LETTER: Jersey City Section 8 applications should’ve been available in person


In a letter to the editor, Jersey City resident Renato “Ato” Tuazon says that the local housing authority should have had Section 8 Housing Voucher Program applications available in person, as opposed to just an online lottery.

The Holland Gardens buildings in Jersey City, part of their housing authority complex. Photo via jcha-gov.us.
The Holland Gardens buildings in Jersey City, part of their housing authority complex. Photo via jcha-gov.us.

Dear Editor,

From May 15, 2017 to May 19, 2017, the Jersey City Housing Authority will accept applications for its Section 8 Housing Voucher Program. This will be the first time in 15 years that applicants to the program will be accepted.

The voucher program is intended to help the certain groups of individuals (i.e. Jersey City residents, veterans and single elderly and/or persons with disabilities) who are generally in need of financial help with their rental and housing needs.

It is a sad day for Jersey City’s Section 8 applicants when we make it difficult for them to apply when only online applications are required.

It is most certain that some or most of these needy applicants have no access to personal computers and that mail-in applications would be the easiest and convenient and cheapest way for them to submit their applications.

It is my understanding that the City is supposed to serve its residents and make it easy for them to avail of its services instead of the other way around.

This looks like we are making it easy for the City and its third party lottery company and life difficult for the Section 8 applicants.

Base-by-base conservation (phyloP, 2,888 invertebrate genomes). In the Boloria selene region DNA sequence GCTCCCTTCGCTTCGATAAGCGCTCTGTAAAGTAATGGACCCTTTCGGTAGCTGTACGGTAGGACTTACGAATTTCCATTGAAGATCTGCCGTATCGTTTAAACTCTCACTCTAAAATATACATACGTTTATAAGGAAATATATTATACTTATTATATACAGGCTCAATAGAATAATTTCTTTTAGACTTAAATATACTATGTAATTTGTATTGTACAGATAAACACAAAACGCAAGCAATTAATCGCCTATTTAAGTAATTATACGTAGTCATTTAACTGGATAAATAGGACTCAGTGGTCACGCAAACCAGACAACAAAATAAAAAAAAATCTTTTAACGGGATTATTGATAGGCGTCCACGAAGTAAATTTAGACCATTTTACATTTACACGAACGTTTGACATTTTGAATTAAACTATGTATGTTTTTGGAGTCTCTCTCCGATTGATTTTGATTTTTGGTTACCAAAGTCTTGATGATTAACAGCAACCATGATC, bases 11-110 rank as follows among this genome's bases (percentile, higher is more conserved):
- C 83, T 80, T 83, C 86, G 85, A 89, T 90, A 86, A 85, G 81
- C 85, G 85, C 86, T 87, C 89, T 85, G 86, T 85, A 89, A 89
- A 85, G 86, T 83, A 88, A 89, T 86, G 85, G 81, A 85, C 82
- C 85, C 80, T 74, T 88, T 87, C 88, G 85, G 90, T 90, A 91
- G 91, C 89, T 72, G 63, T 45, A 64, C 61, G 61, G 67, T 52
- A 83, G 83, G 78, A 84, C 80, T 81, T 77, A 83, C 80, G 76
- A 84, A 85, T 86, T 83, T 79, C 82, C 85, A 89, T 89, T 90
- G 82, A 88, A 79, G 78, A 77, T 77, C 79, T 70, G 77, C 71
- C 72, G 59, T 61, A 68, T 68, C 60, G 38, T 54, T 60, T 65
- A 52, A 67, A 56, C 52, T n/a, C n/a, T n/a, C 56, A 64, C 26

The City suggests that applicants with no computers go to public libraries to access the Voucher 8 website and submit their applications online. Doesn’t the City realize that some of these needy residents might not have the time or ability to go to libraries? Some may be working not just one or maybe two jobs and cannot afford to be absent from work. Or they maybe handicapped or taking care full time of a handicapped family member.

If the City allows homeowners, who are relatively better off than Section 8 applicants, to submit mail-in property tax assessments appeals, why can the City not do the same for the unfortunate residents of Jersey City?

It is indeed a sad day for Jersey City when we continue to treat the “haves and have nots” differently.

But there is a remedy available before it is too late to help the poor residents of our City. I am calling on Mayor Fulop to extend the submission deadline for the Section 8 applications and allow the option of mail-in applications.

Renato “Ato” Tuazon

Jersey City Resident